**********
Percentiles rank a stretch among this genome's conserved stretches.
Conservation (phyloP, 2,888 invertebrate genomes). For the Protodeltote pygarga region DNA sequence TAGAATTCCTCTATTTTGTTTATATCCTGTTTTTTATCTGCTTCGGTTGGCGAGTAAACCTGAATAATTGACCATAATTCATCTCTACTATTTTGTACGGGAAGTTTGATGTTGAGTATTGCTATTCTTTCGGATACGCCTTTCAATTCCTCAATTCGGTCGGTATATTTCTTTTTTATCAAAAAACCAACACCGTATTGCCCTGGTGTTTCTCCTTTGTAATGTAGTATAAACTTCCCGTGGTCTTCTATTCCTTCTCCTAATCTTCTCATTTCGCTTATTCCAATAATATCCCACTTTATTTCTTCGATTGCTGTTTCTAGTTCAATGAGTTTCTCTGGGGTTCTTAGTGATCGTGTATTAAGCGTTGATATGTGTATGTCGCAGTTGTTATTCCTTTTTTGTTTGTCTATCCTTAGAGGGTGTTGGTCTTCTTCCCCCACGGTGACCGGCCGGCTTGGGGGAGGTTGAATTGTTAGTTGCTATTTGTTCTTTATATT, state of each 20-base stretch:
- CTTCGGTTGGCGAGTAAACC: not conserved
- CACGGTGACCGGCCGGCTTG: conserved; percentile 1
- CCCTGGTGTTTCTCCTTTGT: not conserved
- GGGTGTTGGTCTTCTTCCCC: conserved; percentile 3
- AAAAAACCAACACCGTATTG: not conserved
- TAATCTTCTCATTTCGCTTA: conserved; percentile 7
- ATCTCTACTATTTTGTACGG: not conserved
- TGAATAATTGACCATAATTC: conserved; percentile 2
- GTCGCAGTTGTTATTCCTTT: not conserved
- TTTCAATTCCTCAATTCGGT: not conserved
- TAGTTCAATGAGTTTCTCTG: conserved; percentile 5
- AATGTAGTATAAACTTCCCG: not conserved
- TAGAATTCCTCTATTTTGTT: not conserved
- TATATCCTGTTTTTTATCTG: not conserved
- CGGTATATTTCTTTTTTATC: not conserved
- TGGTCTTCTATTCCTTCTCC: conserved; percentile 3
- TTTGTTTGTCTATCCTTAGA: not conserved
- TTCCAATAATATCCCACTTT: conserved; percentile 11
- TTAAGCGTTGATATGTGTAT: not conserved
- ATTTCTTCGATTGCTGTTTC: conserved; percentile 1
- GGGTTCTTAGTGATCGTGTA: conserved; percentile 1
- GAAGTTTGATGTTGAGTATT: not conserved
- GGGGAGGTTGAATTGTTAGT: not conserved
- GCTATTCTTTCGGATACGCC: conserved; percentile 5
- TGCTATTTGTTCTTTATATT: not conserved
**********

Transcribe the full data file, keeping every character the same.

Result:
Percentiles rank a stretch among this genome's conserved stretches.
Conservation (phyloP, 2,888 invertebrate genomes). For the Protodeltote pygarga region DNA sequence TAGAATTCCTCTATTTTGTTTATATCCTGTTTTTTATCTGCTTCGGTTGGCGAGTAAACCTGAATAATTGACCATAATTCATCTCTACTATTTTGTACGGGAAGTTTGATGTTGAGTATTGCTATTCTTTCGGATACGCCTTTCAATTCCTCAATTCGGTCGGTATATTTCTTTTTTATCAAAAAACCAACACCGTATTGCCCTGGTGTTTCTCCTTTGTAATGTAGTATAAACTTCCCGTGGTCTTCTATTCCTTCTCCTAATCTTCTCATTTCGCTTATTCCAATAATATCCCACTTTATTTCTTCGATTGCTGTTTCTAGTTCAATGAGTTTCTCTGGGGTTCTTAGTGATCGTGTATTAAGCGTTGATATGTGTATGTCGCAGTTGTTATTCCTTTTTTGTTTGTCTATCCTTAGAGGGTGTTGGTCTTCTTCCCCCACGGTGACCGGCCGGCTTGGGGGAGGTTGAATTGTTAGTTGCTATTTGTTCTTTATATT, state of each 20-base stretch:
- CTTCGGTTGGCGAGTAAACC: not conserved
- CACGGTGACCGGCCGGCTTG: conserved; percentile 1
- CCCTGGTGTTTCTCCTTTGT: not conserved
- GGGTGTTGGTCTTCTTCCCC: conserved; percentile 3
- AAAAAACCAACACCGTATTG: not conserved
- TAATCTTCTCATTTCGCTTA: conserved; percentile 7
- ATCTCTACTATTTTGTACGG: not conserved
- TGAATAATTGACCATAATTC: conserved; percentile 2
- GTCGCAGTTGTTATTCCTTT: not conserved
- TTTCAATTCCTCAATTCGGT: not conserved
- TAGTTCAATGAGTTTCTCTG: conserved; percentile 5
- AATGTAGTATAAACTTCCCG: not conserved
- TAGAATTCCTCTATTTTGTT: not conserved
- TATATCCTGTTTTTTATCTG: not conserved
- CGGTATATTTCTTTTTTATC: not conserved
- TGGTCTTCTATTCCTTCTCC: conserved; percentile 3
- TTTGTTTGTCTATCCTTAGA: not conserved
- TTCCAATAATATCCCACTTT: conserved; percentile 11
- TTAAGCGTTGATATGTGTAT: not conserved
- ATTTCTTCGATTGCTGTTTC: conserved; percentile 1
- GGGTTCTTAGTGATCGTGTA: conserved; percentile 1
- GAAGTTTGATGTTGAGTATT: not conserved
- GGGGAGGTTGAATTGTTAGT: not conserved
- GCTATTCTTTCGGATACGCC: conserved; percentile 5
- TGCTATTTGTTCTTTATATT: not conserved